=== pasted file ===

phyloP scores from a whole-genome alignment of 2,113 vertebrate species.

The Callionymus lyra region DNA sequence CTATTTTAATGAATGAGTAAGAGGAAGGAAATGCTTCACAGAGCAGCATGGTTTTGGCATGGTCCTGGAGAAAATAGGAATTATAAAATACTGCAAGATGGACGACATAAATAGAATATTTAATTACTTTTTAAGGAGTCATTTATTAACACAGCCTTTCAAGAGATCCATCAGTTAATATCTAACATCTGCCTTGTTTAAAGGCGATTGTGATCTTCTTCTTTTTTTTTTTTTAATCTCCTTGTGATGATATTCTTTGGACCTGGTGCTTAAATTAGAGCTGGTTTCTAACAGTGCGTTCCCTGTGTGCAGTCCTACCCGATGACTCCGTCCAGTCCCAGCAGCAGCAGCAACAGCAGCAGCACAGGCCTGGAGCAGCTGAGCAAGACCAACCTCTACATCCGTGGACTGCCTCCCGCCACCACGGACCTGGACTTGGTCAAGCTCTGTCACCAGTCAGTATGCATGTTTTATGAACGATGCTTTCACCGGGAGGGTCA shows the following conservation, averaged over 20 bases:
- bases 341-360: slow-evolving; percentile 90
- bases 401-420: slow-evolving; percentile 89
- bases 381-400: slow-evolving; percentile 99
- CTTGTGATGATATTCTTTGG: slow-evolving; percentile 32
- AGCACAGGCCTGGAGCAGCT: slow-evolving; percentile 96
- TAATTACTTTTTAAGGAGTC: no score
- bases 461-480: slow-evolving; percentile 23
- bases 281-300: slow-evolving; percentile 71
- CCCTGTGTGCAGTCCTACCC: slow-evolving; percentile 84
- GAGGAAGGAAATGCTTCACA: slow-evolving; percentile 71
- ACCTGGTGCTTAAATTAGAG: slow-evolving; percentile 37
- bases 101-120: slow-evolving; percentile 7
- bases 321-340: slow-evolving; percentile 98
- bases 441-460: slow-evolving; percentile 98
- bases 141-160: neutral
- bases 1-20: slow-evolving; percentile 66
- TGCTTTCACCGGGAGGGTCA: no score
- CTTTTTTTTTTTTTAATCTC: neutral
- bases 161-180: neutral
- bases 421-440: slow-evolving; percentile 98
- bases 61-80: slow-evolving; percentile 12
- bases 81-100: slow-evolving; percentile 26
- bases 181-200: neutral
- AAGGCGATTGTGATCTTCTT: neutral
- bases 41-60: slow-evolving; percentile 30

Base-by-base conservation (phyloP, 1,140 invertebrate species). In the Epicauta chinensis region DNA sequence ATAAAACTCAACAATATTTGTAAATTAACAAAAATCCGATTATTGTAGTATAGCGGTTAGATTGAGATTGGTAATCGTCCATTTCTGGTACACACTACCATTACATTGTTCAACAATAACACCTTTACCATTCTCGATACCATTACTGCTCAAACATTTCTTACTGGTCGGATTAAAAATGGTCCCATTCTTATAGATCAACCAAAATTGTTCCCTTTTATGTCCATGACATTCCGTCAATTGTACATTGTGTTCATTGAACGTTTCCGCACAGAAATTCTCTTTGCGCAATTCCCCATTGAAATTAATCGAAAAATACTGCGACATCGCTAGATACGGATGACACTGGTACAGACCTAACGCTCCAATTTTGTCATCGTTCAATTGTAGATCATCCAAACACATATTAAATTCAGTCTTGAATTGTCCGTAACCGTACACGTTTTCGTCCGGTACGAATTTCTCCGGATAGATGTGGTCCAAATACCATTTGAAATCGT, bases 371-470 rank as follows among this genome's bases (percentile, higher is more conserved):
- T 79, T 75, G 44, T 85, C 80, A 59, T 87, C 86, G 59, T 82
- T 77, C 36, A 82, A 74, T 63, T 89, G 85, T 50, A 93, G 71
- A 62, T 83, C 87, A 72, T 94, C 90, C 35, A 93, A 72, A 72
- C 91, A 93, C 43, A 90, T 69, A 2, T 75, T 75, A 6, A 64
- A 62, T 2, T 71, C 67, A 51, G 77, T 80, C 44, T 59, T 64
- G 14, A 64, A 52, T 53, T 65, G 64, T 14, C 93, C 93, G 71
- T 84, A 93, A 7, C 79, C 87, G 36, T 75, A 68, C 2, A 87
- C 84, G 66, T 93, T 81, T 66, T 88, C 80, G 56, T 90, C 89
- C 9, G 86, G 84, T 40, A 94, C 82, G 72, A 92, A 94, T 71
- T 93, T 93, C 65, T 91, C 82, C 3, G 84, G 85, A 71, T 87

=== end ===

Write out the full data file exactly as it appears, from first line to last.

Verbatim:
phyloP scores from a whole-genome alignment of 2,113 vertebrate species.

The Callionymus lyra region DNA sequence CTATTTTAATGAATGAGTAAGAGGAAGGAAATGCTTCACAGAGCAGCATGGTTTTGGCATGGTCCTGGAGAAAATAGGAATTATAAAATACTGCAAGATGGACGACATAAATAGAATATTTAATTACTTTTTAAGGAGTCATTTATTAACACAGCCTTTCAAGAGATCCATCAGTTAATATCTAACATCTGCCTTGTTTAAAGGCGATTGTGATCTTCTTCTTTTTTTTTTTTTAATCTCCTTGTGATGATATTCTTTGGACCTGGTGCTTAAATTAGAGCTGGTTTCTAACAGTGCGTTCCCTGTGTGCAGTCCTACCCGATGACTCCGTCCAGTCCCAGCAGCAGCAGCAACAGCAGCAGCACAGGCCTGGAGCAGCTGAGCAAGACCAACCTCTACATCCGTGGACTGCCTCCCGCCACCACGGACCTGGACTTGGTCAAGCTCTGTCACCAGTCAGTATGCATGTTTTATGAACGATGCTTTCACCGGGAGGGTCA shows the following conservation, averaged over 20 bases:
- bases 341-360: slow-evolving; percentile 90
- bases 401-420: slow-evolving; percentile 89
- bases 381-400: slow-evolving; percentile 99
- CTTGTGATGATATTCTTTGG: slow-evolving; percentile 32
- AGCACAGGCCTGGAGCAGCT: slow-evolving; percentile 96
- TAATTACTTTTTAAGGAGTC: no score
- bases 461-480: slow-evolving; percentile 23
- bases 281-300: slow-evolving; percentile 71
- CCCTGTGTGCAGTCCTACCC: slow-evolving; percentile 84
- GAGGAAGGAAATGCTTCACA: slow-evolving; percentile 71
- ACCTGGTGCTTAAATTAGAG: slow-evolving; percentile 37
- bases 101-120: slow-evolving; percentile 7
- bases 321-340: slow-evolving; percentile 98
- bases 441-460: slow-evolving; percentile 98
- bases 141-160: neutral
- bases 1-20: slow-evolving; percentile 66
- TGCTTTCACCGGGAGGGTCA: no score
- CTTTTTTTTTTTTTAATCTC: neutral
- bases 161-180: neutral
- bases 421-440: slow-evolving; percentile 98
- bases 61-80: slow-evolving; percentile 12
- bases 81-100: slow-evolving; percentile 26
- bases 181-200: neutral
- AAGGCGATTGTGATCTTCTT: neutral
- bases 41-60: slow-evolving; percentile 30

Base-by-base conservation (phyloP, 1,140 invertebrate species). In the Epicauta chinensis region DNA sequence ATAAAACTCAACAATATTTGTAAATTAACAAAAATCCGATTATTGTAGTATAGCGGTTAGATTGAGATTGGTAATCGTCCATTTCTGGTACACACTACCATTACATTGTTCAACAATAACACCTTTACCATTCTCGATACCATTACTGCTCAAACATTTCTTACTGGTCGGATTAAAAATGGTCCCATTCTTATAGATCAACCAAAATTGTTCCCTTTTATGTCCATGACATTCCGTCAATTGTACATTGTGTTCATTGAACGTTTCCGCACAGAAATTCTCTTTGCGCAATTCCCCATTGAAATTAATCGAAAAATACTGCGACATCGCTAGATACGGATGACACTGGTACAGACCTAACGCTCCAATTTTGTCATCGTTCAATTGTAGATCATCCAAACACATATTAAATTCAGTCTTGAATTGTCCGTAACCGTACACGTTTTCGTCCGGTACGAATTTCTCCGGATAGATGTGGTCCAAATACCATTTGAAATCGT, bases 371-470 rank as follows among this genome's bases (percentile, higher is more conserved):
- T 79, T 75, G 44, T 85, C 80, A 59, T 87, C 86, G 59, T 82
- T 77, C 36, A 82, A 74, T 63, T 89, G 85, T 50, A 93, G 71
- A 62, T 83, C 87, A 72, T 94, C 90, C 35, A 93, A 72, A 72
- C 91, A 93, C 43, A 90, T 69, A 2, T 75, T 75, A 6, A 64
- A 62, T 2, T 71, C 67, A 51, G 77, T 80, C 44, T 59, T 64
- G 14, A 64, A 52, T 53, T 65, G 64, T 14, C 93, C 93, G 71
- T 84, A 93, A 7, C 79, C 87, G 36, T 75, A 68, C 2, A 87
- C 84, G 66, T 93, T 81, T 66, T 88, C 80, G 56, T 90, C 89
- C 9, G 86, G 84, T 40, A 94, C 82, G 72, A 92, A 94, T 71
- T 93, T 93, C 65, T 91, C 82, C 3, G 84, G 85, A 71, T 87